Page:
ZUL RAFIQUE & partners
D3-3-8 Solaris Dutamas
No 1 Jalan Dutamas 1
50480 Kuala Lumpur, Malaysia
Tel: (60) 3 6209 8228
Fax: (60) 3 6209 8221
Email: mariette.peters@zulrafique.com.my
Website: www.zulrafique.com.my

Related Articles by Firm
Moral Rights … From peaks to pieces
MALAYSIA- Six years ago, the cultural and historical sculpture, Lunar Peaks or Puncak Purnama (‘the Sculpture’) made the national headlines when ...
Introducing the tort of sexual harassment
The Malaysian Federal Court in the case of Mohd Ridzwan bin Abdul Razak v Asmah binti Hj Mohd Nor recently delivered a landmark judgment ...
New Minimum Wages from July 2016
In Malaysia, the National Minimum Wages initiative (the Policy) was first introduced and announced by the Malaysian Prime Minister ...
Only Muslims may practise in Syariah courts
The Malaysian Federal Court in the case of Majlis Agama Islam Wilayah Persekutuan v Victoria Jayaseele Martin [2016] 1 LNS 131
Trans-Pacific Partnership Agreement ... some highlights
The Trans-Pacific Partnership Agreement (the TPPA) is a multilateral free trade agreement which aims to further liberalise the economies of ...
Financial Ombudsman Scheme
Financial Ombudsman Schemes are not novel in countries such as Australia, Ireland, the United Kingdom, and Singapore. On October 29, 2015, the Central Bank of Malaysia...
Budget 2016... Some highlights
Budget 2016 was first unveiled on October 23, 2015 by the Malaysian Prime Minister and Minister of Finance, Dato’ Sri Mohd ...
The Prevention of Terrorism Act 2015
The Prevention of Terrorism Act 2015 (the Act) came into force on September 1, 2015. The Act, which aims to prevent the conduct or ...
A new strata regime
Introduction The Strata Management Act 2013 (the Act) which came into force on June 1, 2015 repeals the Building and Common Property (Maintenance and Management) Act 2007. The implementation of the ...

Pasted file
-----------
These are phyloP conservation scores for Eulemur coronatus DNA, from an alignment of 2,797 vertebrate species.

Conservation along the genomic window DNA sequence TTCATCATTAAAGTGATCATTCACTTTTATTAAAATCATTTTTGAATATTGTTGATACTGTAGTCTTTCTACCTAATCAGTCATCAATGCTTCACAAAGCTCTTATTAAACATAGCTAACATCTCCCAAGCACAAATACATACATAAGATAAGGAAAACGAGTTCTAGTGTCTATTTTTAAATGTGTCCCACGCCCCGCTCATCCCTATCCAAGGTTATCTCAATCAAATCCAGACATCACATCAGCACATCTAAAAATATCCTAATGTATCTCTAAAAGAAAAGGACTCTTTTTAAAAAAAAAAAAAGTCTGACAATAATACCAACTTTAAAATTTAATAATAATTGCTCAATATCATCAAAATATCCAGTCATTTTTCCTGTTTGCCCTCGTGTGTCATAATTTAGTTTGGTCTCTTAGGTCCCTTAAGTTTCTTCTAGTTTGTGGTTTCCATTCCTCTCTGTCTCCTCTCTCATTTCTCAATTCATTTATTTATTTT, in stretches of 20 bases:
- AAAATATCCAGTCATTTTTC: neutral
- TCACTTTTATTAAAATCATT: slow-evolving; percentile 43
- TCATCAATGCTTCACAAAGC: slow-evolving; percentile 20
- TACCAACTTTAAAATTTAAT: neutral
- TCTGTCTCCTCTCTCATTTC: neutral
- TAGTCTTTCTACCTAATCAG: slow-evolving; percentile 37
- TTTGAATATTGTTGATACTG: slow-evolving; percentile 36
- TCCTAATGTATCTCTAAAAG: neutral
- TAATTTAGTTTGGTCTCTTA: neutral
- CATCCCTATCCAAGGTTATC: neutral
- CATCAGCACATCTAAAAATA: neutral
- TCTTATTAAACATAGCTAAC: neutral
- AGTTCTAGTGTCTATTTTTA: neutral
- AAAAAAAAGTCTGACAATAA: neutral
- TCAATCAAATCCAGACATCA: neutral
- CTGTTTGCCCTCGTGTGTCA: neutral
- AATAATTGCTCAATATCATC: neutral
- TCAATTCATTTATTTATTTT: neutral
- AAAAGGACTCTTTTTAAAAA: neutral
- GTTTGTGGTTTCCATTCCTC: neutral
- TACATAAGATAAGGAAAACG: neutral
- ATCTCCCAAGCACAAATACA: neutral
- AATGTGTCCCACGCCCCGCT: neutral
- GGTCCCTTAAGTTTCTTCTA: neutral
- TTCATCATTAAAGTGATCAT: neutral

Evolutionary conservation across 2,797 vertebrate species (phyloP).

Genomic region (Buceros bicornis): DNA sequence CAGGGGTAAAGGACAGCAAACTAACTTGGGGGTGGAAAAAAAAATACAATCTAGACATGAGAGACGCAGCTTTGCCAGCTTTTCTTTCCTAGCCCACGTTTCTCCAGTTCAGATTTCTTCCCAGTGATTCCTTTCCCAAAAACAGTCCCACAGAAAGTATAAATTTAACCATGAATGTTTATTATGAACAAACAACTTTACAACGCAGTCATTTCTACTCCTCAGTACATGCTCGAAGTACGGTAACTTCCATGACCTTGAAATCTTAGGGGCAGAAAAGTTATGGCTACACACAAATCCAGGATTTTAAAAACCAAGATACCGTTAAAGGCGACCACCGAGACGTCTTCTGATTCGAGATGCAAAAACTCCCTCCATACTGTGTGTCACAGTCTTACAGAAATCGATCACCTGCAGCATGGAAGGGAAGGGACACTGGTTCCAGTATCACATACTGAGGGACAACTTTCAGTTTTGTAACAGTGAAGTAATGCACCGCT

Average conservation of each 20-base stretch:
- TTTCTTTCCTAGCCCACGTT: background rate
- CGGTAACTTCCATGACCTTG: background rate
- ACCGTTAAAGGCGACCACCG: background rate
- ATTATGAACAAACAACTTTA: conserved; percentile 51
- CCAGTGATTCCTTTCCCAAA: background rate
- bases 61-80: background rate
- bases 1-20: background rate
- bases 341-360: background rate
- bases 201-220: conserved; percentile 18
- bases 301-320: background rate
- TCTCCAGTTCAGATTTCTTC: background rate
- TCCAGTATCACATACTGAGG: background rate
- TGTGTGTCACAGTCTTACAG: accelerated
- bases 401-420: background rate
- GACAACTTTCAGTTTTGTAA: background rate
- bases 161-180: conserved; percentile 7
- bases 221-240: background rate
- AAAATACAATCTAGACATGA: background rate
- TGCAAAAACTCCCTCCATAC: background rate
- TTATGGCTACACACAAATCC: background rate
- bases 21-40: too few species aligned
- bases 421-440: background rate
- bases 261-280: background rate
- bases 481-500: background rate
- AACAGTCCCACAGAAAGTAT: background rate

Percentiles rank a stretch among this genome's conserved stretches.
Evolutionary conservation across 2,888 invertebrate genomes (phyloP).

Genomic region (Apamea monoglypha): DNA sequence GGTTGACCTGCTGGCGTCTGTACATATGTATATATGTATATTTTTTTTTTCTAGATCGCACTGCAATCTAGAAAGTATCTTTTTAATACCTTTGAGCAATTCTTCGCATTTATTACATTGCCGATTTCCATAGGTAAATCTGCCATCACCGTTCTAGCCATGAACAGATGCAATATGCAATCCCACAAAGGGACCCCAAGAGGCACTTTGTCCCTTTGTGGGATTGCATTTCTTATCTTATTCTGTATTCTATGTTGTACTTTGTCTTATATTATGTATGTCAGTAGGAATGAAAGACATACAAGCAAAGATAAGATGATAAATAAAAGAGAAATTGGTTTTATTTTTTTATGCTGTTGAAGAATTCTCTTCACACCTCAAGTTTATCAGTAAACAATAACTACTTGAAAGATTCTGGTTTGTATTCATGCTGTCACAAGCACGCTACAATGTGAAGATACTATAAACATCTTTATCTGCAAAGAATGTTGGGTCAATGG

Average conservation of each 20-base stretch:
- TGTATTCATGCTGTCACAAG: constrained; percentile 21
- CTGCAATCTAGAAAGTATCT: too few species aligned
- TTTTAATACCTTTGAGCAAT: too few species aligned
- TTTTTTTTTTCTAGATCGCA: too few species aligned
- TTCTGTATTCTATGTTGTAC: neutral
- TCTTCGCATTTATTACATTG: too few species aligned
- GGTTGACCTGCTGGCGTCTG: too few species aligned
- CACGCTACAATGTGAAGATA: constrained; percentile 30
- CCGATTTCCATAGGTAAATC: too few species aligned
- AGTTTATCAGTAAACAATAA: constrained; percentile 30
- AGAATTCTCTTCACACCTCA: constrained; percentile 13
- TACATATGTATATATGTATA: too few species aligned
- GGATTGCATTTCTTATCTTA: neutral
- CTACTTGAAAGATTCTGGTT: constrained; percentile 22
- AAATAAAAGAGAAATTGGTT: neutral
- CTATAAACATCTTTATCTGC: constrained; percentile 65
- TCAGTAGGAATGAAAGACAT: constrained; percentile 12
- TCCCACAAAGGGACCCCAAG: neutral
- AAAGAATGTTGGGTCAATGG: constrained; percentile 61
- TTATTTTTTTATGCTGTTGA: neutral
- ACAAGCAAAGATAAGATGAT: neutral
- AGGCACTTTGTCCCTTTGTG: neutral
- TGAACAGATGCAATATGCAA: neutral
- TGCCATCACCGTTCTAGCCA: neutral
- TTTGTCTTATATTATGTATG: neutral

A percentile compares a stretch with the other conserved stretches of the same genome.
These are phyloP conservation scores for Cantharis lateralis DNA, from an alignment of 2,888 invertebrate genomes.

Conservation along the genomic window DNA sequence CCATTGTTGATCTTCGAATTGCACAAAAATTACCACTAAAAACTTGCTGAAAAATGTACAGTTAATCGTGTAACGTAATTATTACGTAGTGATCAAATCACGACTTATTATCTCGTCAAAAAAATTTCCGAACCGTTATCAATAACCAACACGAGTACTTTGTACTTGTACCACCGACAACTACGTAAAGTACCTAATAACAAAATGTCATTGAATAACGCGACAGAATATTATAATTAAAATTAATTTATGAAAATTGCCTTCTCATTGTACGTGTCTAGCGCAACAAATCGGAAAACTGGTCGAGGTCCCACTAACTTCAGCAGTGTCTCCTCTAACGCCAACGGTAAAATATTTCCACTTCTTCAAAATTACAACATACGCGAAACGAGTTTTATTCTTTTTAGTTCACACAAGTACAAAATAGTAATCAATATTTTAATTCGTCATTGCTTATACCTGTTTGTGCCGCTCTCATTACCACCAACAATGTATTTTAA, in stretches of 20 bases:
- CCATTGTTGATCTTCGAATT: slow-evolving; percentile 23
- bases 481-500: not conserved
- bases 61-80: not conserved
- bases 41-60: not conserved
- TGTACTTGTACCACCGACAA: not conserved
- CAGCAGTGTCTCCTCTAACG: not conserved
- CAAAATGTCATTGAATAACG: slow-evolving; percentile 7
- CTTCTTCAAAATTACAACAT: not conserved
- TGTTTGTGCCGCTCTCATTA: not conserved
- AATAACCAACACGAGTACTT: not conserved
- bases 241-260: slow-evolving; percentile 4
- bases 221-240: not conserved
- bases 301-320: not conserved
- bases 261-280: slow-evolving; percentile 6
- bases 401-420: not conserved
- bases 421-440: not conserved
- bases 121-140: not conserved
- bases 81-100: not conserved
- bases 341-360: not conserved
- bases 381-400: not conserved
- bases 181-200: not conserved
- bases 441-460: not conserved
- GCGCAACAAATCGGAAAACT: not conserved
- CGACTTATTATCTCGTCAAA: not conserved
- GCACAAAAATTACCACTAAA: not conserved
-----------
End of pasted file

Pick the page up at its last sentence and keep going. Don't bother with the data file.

Unfair dismissal…compensation, reinstatement, or neither?
The Malaysian Federal Court in the case of Unilever (M) Holdings Sdn Bhd v So Lai & Anor1 has issued a landmark ruling whereby it was held that an employee who had been wrongfully ...
The net effect
Netting arrangements refer to the settlement of obligations between two parties that processes the combined value of transactions. It is designed to lower the number of transactions ...
Taxing times ahead?
The Goods and Services Tax (GST) at the rate of 6 percent was introduced in Malaysia with effect from April 1, 2015. ...
What to expect when you are expecting…
The Court of Appeal, in the recent decision of Airasia Bhd v Rafizah Shima Mohamed Aris,1 ruled on the extent of which …
Amendments to the Malaysian Penal Code
After the withdrawal of two controversial clauses relating to the national flag and vandalism, the amendments made to the Malaysian Penal Code finally took effect …
Dismissal for unlawful picketing...too harsh?
In October 2014, the Federal Court of Malaysia, in Harianto Effendy Zakaria & Ors v Mahkamah Perusahaan Malaysia & Anor, [2014] 6 MLJ 305, upheld the dismissal of nine former bank employees by …
Prompt, punctual and paid (the Construction Industry Payment & Adjudication Act)
The construction industry, which has always been one of the more productive sectors, is constantly contributing to Malaysia’s economy. However, its fluctuating growth rates …
The Malaysian Credit Reporting Agencies Act comes into force
The Credit Reporting Agencies Act (CRA Act) came into force on January 15th, 2014. The Act provides for the registration and regulation of credit reporting agencies that are carrying on credit …
Landmark case on minimum wages in Malaysia… Does it include a service charge?
In June 2014, the Malaysian Industrial Court, in a landmark decision, ruled on the issue of a hotel employee’s salary structure. …
Deep impact... (on Malaysia’s bond market?)
The recent decision of the Malaysian Federal Court reported as CIMB Bank Bhd v Maybank Trustees Bhd & Other Appeals [2014] 3 CLJ 1 appeared to have changed the landscape of the bond market …
Related Articles
Related Articles by Jurisdiction
Amendments to the Malaysian Penal Code
After the withdrawal of two controversial clauses relating to the national flag and vandalism, the amendments made to the Malaysian Penal Code finally took effect …
Latest Articles